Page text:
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Fire victim did some training at SCV's Camp 9

Posted: July 1, 2013 8:02 p.m.
Updated: July 1, 2013 8:02 p.m.

This undated photo courtesy of the the Woyjeck family shows firefighter, Kevin Woyjeck, right, and his father, Los Angeles County Fire Capt. Joe Woyjeck. Kevin Woyjeck of Seal Beach was one of the 19 Granite Mountain Hotshot Crew, who was killed Sunday evening above the town of Yarnell, northwest of Phoenix in the nation's biggest loss ...

For 21-year-old Kevin Woyjeck, the fire station was always a second home. With a father who was a veteran firefighter, Woyjeck set his eyes on the same profession and did some of his training at Camp 9 in the Santa Clarita Valley.

Woyjeck and 18 other firefighters, including three others from California, were members of the Arizona Hotshot crew that was wiped out in seconds when they were trapped in the face of an uncontrolled wildfire near the town of Yarnell, Arizona, on Sunday.

Keith Mora, an inspector with L.A. County fire, said Kevin often accompanied his dad to the station and on ride-alongs, and always intended to follow in his footsteps.

“He wanted to become a firefighter like his dad and hopefully work hand-in-hand,” Mora said Monday outside the Seal Beach home where Kevin Woyjeck’s family lives.

“Kevin was a former member of Explorer Post 9,” said Capt. Pat Sprengel at county fire’s Camp 9 on the ridge between the Santa Clarita and Santa Clarita Valleys.

“That program was a stepping stone to getting into the fire department,” Sprengel said. “It’s a volunteer group and provides training.”

The deaths of the Granite Mountain Hotshots based in Prescott, Ariz., marked the nation’s biggest loss of firefighters in a wildfire in 80 years. Only one member of the 20-person crew survived, and that was because he was moving the unit’s truck at the time.

Flags were ordered at half-staff in Arizona and also in Los Angeles County to honor Woyjeck and others.
Other California victims included 30-year old Chris MacKenzie from Hemet, Sean Misner, 26, from Santa Barbara County, and Billy Warneke, 25, also form Hemet.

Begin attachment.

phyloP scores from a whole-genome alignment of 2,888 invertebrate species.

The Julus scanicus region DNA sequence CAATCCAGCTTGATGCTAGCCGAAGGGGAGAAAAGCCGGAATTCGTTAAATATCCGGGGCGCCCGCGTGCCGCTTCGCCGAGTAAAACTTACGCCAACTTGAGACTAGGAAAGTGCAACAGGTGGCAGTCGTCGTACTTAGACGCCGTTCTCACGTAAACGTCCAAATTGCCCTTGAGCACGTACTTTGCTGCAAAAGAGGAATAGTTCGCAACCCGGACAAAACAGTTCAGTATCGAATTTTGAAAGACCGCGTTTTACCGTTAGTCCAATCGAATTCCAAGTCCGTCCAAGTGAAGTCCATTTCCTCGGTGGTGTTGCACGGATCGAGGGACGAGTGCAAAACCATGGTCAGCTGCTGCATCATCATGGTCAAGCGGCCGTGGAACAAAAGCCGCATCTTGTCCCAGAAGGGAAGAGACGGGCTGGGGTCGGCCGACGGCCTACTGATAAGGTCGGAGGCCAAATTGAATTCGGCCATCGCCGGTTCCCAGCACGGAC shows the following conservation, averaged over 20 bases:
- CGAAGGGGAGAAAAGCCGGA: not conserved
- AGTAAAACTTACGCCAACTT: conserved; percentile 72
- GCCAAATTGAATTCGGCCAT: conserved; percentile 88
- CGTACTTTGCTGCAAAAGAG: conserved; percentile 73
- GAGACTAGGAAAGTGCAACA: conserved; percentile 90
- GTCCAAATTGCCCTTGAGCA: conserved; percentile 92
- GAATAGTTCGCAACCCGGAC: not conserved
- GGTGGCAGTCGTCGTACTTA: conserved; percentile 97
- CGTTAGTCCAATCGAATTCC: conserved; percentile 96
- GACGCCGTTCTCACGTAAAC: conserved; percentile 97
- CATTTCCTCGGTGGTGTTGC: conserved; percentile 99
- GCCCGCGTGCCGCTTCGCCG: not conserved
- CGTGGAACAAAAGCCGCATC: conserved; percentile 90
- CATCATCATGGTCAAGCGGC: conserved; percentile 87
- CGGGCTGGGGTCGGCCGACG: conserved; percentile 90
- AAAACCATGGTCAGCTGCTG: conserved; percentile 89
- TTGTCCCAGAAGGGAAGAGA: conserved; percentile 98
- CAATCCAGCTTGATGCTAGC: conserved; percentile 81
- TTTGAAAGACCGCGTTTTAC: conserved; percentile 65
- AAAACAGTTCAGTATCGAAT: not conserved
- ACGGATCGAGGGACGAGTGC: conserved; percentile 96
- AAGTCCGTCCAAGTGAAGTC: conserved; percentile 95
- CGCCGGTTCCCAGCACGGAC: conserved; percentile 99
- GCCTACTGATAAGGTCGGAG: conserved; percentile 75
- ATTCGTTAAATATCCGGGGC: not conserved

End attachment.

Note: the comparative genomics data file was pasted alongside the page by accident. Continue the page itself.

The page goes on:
It was unclear exactly how the firefighters became trapped.

With no way out, crew members did what they were trained to do: They unfurled their foil-lined, heat-resistant tarps and rushed to cover themselves.

But that last, desperate line of defense couldn’t save them.

The fire shelters are around 6 feet long and 3 feet wide, maybe a foot-and-half tall, said L.A. County Fire Inspector Tony Akins.

The fire shelters take roughly a minute or two to deploy on level ground in calm wind, Akins said. Sometimes, there just isn’t enough time.

He recalled a similar situation in 1993 when a wildfire overran firefighters above Altadena.

“The entire event took place in 72 seconds,” Akins said. “By the time they realized they were in trouble, it was probably over.”

Two firefighters were killed there, he said.

Akins said there’s nothing in world of technology or physics that can survive a 1,200-degree flaming front while also designed to be portable — to be carried by a hiking firefighter.

Despite their knowledge of the flimsiness of their protection, news of the deaths hit particularly hard Monday, Akins said.

“Any time you see any number it’s heartbreaking — but an entire crews is a kick in the gut,” he said. “You get sick to your stomach.”



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